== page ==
Late Payment of Wages (A.B. 673).  This law provides that penalties for late payment of wages can be recovered by the Labor Commissioner, payable to the affected employee, as a civil penalty or by the employee as a statutory penalty in a hearing pursuant to the Labor Commissioner’s authority under the Labor Code. The affected employee may also pursue penalties for the late payment of wages through the Private Attorneys General Act (PAGA) but cannot also recover statutory penalties for the same violation.

Vetoed Bills:

Governor Newsom did veto a few bills that would have impacted California employers including the following.  However, it is likely that some or all of these bills may reappear in the next legislative session so employers should keep these on their radar.

Immigration Documents Protection (A.B. 589). This law would have imposed a new workplace posting related to work authorization documents and a new “Worker’s Bill of Rights” notice to be provided to employees before verifying an employee’s employment authorization.

Call Centers (A.B. 1677).  This law would have required any employer with a call center in the state who intends to relocate the call center to notify the Labor Commission at least 120 days before the relocation or face a civil penalty.

Discrimination Against Victim of Sexual Harassment Prohibited. (A.B.171)  This bill would have expanded Labor Code 230(e)(1), which currently prohibits an employer from discharging or discriminating against an employee because of the employee’s status as a victim of domestic violence, sexual assault or stalking, to include victims of sexual harassment.  It would have created a rebuttable presumption of unlawful retaliation based on the employee’s status as a victim of domestic violence, sexual assault, sexual harassment, or stalking if an employer took certain adverse actions against the employee (i.e. discharge, demotion, suspension, or any other adverse actions), within 90 days of the date the victim provided notice or when the employer had actual knowledge of the status.

Federal Law Update: FLSA Final Overtime Rule.

While this e-alert is intended to focus on California legislative developments, it is important to highlight, for our clients with employees outside of California, that on September 24, 2019, the U.S. Department of Labor issued its long awaited Final Rule on Overtime (Final Rule). Key features of the Final Rule include:

    • Raises salary threshold necessary, along with satisfying the applicable duties tests, for the executive, administrative and professional exemptions from the Fair Labor Standards Act (FLSA) minimum wage and overtime pay requirements (also called “White Collar” exemptions) from $455 to $684 (or $35,568 per year) for a full time worker
    • Raises the total compensation level to qualify for the “highly compensated employee” exemption from $100,000 to $107,432.
    • Allows employers to count nondiscretionary bonuses and commissions that are paid at least annually to satisfy up to 10% of the white collar salary threshold for exempt status.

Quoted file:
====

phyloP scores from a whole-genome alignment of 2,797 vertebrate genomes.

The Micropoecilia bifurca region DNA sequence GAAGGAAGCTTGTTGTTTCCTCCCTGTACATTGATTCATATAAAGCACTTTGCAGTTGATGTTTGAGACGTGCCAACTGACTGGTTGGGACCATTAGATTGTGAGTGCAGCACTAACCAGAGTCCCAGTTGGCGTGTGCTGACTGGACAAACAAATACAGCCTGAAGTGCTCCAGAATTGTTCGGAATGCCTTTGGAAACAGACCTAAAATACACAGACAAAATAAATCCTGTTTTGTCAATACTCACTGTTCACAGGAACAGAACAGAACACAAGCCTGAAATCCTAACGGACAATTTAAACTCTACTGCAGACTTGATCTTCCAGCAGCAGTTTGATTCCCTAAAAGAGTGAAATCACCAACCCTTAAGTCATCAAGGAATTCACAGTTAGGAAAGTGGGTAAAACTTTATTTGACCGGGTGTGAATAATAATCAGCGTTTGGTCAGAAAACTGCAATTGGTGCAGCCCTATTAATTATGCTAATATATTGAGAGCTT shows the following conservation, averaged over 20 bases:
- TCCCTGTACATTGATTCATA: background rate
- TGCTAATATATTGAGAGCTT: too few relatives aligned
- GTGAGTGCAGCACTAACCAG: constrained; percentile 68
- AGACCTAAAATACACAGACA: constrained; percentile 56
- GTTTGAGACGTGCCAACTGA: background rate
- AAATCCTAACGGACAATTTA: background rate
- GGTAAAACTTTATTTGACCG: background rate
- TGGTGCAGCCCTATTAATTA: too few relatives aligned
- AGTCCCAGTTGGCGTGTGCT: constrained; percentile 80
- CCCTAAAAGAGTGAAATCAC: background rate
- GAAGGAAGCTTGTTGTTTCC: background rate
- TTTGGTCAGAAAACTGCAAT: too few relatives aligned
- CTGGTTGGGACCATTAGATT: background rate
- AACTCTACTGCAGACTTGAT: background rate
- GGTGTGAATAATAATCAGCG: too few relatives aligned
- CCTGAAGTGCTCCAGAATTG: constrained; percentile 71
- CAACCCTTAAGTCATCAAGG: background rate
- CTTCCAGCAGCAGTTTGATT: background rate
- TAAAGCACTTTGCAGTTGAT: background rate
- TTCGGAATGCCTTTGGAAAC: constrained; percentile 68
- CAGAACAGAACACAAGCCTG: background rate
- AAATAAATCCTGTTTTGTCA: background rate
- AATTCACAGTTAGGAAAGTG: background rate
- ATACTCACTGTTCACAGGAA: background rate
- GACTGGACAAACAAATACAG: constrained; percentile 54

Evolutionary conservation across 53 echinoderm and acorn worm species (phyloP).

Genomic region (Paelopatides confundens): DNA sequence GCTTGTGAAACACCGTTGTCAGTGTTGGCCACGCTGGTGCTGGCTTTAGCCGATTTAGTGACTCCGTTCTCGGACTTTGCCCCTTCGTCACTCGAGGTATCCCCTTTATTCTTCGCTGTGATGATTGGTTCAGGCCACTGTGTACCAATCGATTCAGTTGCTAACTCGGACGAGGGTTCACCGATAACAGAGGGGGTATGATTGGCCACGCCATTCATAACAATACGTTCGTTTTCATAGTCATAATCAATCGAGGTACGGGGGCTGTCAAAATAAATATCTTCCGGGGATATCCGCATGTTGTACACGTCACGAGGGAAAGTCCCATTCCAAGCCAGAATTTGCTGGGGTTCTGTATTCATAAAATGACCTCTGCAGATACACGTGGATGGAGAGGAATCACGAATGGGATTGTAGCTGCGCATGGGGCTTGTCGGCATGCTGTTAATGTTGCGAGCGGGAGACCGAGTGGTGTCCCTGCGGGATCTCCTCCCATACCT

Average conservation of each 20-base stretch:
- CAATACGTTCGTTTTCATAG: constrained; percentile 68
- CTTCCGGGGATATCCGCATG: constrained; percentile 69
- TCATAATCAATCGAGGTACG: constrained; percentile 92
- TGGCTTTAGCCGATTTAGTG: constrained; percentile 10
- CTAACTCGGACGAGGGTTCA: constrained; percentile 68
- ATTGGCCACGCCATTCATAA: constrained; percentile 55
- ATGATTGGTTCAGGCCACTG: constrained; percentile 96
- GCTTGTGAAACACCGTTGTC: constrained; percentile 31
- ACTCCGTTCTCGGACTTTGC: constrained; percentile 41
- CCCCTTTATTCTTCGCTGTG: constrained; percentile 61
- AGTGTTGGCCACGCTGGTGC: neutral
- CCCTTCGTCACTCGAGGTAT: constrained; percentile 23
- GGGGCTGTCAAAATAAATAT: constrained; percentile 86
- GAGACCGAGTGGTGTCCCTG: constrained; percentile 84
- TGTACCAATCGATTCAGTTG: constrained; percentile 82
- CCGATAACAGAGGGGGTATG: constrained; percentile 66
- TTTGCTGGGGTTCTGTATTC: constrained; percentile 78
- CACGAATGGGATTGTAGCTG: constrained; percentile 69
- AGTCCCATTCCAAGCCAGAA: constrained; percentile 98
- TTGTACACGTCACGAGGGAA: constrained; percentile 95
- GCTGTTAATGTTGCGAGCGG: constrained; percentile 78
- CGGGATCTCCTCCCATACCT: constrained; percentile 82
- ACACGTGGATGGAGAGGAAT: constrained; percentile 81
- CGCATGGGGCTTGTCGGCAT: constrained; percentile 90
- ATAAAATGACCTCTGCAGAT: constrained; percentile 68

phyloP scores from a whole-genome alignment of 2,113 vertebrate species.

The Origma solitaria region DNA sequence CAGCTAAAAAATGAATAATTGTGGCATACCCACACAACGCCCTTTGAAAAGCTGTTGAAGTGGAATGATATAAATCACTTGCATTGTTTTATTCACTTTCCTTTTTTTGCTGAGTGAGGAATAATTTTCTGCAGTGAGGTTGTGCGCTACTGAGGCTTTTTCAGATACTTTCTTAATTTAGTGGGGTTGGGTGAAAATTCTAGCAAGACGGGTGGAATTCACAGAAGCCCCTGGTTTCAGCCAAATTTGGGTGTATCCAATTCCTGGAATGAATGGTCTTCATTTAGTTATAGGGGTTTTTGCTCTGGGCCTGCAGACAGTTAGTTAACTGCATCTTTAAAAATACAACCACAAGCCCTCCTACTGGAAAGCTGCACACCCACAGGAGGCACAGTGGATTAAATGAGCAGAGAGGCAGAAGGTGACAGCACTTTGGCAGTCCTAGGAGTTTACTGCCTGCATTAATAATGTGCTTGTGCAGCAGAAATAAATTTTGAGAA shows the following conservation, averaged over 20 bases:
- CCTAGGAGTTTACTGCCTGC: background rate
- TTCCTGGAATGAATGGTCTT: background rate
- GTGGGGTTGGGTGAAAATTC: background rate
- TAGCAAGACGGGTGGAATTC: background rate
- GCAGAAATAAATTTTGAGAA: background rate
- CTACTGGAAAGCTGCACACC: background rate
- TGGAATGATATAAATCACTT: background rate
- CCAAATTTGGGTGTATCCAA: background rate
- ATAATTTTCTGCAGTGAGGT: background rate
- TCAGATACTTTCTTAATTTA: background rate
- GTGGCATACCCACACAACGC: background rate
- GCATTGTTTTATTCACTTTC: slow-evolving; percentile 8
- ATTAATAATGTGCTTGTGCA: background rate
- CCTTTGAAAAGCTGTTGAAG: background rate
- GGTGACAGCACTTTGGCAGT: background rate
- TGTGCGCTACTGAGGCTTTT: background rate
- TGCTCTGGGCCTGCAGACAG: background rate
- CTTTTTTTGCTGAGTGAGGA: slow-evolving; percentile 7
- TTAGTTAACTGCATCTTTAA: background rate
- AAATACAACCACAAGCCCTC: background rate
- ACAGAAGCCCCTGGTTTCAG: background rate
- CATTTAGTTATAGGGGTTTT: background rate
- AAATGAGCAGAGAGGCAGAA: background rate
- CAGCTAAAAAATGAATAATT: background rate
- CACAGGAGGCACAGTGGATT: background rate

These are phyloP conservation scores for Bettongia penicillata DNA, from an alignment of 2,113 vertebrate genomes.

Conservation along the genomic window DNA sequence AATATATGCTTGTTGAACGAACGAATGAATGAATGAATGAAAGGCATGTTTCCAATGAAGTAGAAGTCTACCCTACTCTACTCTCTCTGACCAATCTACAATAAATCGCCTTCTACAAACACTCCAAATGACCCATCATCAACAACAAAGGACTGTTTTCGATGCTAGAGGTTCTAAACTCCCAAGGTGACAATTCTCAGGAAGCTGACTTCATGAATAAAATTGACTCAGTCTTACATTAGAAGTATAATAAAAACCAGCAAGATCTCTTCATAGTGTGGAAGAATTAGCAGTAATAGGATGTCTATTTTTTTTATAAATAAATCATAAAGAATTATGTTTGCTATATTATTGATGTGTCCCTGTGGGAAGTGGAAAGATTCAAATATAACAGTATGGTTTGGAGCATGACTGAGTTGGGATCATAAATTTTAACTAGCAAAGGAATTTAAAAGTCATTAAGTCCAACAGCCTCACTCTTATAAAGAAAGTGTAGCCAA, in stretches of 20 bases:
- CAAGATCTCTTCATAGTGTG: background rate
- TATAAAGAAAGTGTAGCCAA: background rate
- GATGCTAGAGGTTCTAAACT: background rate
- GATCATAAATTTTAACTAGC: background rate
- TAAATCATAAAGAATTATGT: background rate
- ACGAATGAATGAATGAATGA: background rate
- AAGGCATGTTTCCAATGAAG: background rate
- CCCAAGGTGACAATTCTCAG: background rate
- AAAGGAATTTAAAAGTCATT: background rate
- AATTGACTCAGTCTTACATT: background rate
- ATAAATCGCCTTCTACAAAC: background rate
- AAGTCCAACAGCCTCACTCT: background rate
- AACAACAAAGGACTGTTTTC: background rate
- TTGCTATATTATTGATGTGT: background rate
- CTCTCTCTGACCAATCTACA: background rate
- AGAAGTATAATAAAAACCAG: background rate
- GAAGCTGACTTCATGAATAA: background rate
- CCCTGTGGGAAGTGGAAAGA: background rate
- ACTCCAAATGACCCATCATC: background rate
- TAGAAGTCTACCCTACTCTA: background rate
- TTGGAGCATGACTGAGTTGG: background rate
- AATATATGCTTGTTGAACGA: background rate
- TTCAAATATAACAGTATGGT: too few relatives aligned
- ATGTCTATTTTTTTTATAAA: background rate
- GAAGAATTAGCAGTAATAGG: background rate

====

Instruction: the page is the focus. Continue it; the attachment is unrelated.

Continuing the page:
The Final Rule will become effective on January 1, 2020.

California employers know that when there is a federal and state law on the same subject, they must follow the law that is most favorable to the employee to ensure their compliance with both laws.  With that in mind, employers with employees in California must ensure their compliance with the California minimum wage and corresponding salary requirement for exempt status under state law.  Effective January 1, 2020, the California minimum wage will increase to $12 per hour for employers with 25 or fewer employees, and to $13 per hour for employers with 26 or more employees.  This means the salary threshold for California white collar employees will increase to $49,920 or $54,080 per year, respectively (or twice the minimum wage based on a 40 hour week).  Local ordinances in certain cities may impose even higher minimum wage requirements.

For more information about the Final Rule, see:


Employer Action Items for 2020:

To ensure your compliance with the new California employment laws, employers with California employees are encouraged to do the following:

    1. Review your independent contractor relationships to ensure you can satisfy the ABC test.
    2. Reassess whether arbitration agreements should be used.
    3. Note the new compliance deadlines for training, and make sure sex harassment training materials are updated.
    4. Review and update the policies in your employee handbook to reflect the changes imposed by these new laws, including:
      • Dress and grooming policies
      • Lactation accommodation
      • Organ donation leave
    5. Review your pay practices and policies to ensure nonexempt employees are paid at least the applicable minimum wage, and that the salaries of white collar exempt employees’ satisfy the increased salary thresholds.
    6. Provide training to managers on the new legal requirements, and refresher training on other topics to minimize potential liability.


For further information, please contact one of our employment attorneys. 

Hope Case
(650) 494-4098

Merrili Escue
(858) 381-5458

Nancy Kawano
(858) 381-4890

Shirley Shu
(650) 491-9850